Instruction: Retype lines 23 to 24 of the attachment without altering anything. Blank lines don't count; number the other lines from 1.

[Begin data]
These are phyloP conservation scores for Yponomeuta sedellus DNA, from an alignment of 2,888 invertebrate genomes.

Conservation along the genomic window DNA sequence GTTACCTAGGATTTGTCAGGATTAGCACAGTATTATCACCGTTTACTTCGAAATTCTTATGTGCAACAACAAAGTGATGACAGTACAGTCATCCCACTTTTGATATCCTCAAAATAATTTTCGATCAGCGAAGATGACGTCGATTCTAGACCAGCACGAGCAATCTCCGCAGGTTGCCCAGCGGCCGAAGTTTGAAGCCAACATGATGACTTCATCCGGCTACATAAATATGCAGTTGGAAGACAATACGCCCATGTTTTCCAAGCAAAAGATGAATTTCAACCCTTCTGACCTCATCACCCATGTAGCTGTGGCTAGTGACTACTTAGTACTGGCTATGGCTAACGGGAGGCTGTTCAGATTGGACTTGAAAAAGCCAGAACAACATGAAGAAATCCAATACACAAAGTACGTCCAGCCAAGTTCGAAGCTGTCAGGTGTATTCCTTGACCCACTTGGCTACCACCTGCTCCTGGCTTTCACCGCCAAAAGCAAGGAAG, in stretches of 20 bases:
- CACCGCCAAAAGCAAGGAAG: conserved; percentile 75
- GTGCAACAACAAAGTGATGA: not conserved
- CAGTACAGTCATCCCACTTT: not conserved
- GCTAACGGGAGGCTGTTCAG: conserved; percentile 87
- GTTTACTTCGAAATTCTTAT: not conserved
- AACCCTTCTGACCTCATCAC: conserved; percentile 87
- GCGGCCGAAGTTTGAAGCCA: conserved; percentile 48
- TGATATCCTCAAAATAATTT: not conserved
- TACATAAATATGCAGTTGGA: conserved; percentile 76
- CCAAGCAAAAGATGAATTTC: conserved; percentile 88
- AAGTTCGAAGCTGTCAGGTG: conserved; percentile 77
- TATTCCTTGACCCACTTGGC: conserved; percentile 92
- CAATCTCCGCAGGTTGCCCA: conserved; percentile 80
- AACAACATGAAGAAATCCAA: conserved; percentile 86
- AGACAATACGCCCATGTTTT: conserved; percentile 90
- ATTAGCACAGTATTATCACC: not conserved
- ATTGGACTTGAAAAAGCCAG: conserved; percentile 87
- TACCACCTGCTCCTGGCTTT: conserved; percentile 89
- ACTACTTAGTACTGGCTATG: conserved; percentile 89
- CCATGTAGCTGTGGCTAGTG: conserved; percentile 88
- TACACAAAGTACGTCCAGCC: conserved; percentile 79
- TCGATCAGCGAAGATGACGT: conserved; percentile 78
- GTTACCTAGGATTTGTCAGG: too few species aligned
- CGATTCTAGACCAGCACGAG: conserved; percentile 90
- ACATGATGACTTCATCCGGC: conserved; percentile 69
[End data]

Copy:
- TACACAAAGTACGTCCAGCC: conserved; percentile 79
- TCGATCAGCGAAGATGACGT: conserved; percentile 78